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Schizosaccharomyces pombe: Second yeast genome sequenced
By Birgit Reinert


An international group of researchers has sequenced the genome of the fission yeast Schizosaccharomyces pombe. The single-celled fungus was first isolated from East African millet beer more than a century ago, and the second part of its name stems from the Swahili word pombe for beer.

The fission yeast Schizosaccharomyces pombe.

The researchers identified fifty genes of S. pombe associated with human diseases—including cystic fibrosis, hereditary deafness, and diabetes. "The largest group of human disease-related genes are those implicated in cancer," the researchers write in Nature. "There are 23 such genes, and they are involved in DNA damage and repair, checkpoint controls, and the cell cycle, all processes involved in maintaining genomic stability."

"Significantly, many decisions the humble yeast cell makes in cell division use genes that are closely related to genes implicated in many human cancers," Paul Nurse of the Cancer Research UK in London is quoted as saying. The findings are expected to help better understand the basic biology behind cancer and how cancer and other human diseases develop.

The fission yeast is the sixth organism with a nucleus to have its genome sequenced, following humans, the nematode worm, the fruit fly, mustard weed, and budding yeast.

Of these completed eukaryotic organisms, S. pombe has the smallest and most compact genome. It contains 13.8 million base pairs distributed among three chromosomes and 4,824 genes. This is the lowest number of protein-coding genes yet identified in a free-living eukaryotic cell. It is also substantially lower than the 5,600 genes found in S. pombe's cousin, the other yeast Saccharomyces cerevisiae, whose genome was mapped in 1997.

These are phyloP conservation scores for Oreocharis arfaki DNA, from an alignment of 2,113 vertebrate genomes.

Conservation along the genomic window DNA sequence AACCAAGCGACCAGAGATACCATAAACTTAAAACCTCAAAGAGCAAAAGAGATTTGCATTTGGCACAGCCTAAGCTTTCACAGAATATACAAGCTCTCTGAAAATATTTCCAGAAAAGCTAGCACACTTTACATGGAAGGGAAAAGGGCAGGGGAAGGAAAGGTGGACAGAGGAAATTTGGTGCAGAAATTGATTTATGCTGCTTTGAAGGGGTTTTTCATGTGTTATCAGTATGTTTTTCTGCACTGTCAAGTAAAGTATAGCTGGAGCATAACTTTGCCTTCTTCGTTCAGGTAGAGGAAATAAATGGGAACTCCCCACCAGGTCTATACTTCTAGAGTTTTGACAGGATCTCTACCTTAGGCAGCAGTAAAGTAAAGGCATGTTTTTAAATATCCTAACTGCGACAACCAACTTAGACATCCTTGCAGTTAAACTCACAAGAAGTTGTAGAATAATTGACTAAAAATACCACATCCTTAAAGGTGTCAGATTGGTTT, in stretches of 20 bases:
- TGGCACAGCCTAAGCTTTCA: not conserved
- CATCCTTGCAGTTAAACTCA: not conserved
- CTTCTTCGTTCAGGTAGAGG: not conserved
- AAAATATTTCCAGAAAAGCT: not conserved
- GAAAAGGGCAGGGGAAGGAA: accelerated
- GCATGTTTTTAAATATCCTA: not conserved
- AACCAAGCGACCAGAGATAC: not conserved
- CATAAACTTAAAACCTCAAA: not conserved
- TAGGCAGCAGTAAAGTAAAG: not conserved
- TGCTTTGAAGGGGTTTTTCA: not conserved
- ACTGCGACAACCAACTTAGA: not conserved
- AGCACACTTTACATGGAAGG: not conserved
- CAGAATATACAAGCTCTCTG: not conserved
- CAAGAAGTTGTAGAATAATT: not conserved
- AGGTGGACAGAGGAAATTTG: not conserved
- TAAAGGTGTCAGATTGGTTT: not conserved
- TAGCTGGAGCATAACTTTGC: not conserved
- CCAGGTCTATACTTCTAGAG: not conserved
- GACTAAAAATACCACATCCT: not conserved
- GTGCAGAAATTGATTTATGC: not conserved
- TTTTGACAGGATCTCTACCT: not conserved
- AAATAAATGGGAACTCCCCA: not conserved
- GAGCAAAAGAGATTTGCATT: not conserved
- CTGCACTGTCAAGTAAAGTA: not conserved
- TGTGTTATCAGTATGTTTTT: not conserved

A comparison between the fission yeast and the budding yeast—the only two single-celled organisms among the six—revealed similarities and differences between the two: Only two genes are unique to S. pombe that have relevance to human disease. On the other hand, the researchers also identified several hundred genes and proteins in S. pombe that do not appear in S. cerevisiae. This makes both species complimentary model organisms for studying eukaryotes.

The findings will also allow researchers to find out more about the evolution of one-celled and multi-celled eukaryotic organisms compared to others such as bacteria, which do not have nucleated cells. Further analyses and comparisons should reveal which genes define eukaryotic cells and the transition from one-celled to multi-celled organisms.

"In all these comparisons, it will be important to go beyond simply identifying the similarities and differences between species, and to analyse the origin of the differences, for example the gain, loss and possible transfer of genes over time," writes Jonathan A. Eisen of The Institute for Genomic Research in Rockville, Maryland in an accompanying News and Views article.

The sequencing of S. pombe involved more than one hundred researchers from laboratories around the world. The international project was led by Nurse who recently was among the winners of the 2001 Nobel Prize in Physiology or Medicine for his research on the cell cycle in fission yeast.

This month, scientists from all over the world working on S. pombe will come together in Kyoto, Japan at The 2nd International Fission Yeast Meeting (POMBE 2002), March 25-30, 2002.

Data on the S. pombe sequencing project is available online at the British Wellcome Trust Sanger Institute

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Eisen, J.A. Genome sequencing: Brouhaha over the other yeast. Nature 415, 845-848 (February 21, 2002).
Wood, V. et al. The genome sequence of Schizosaccharomyces pombe. Nature 415, 871-880 (February 21, 2002).

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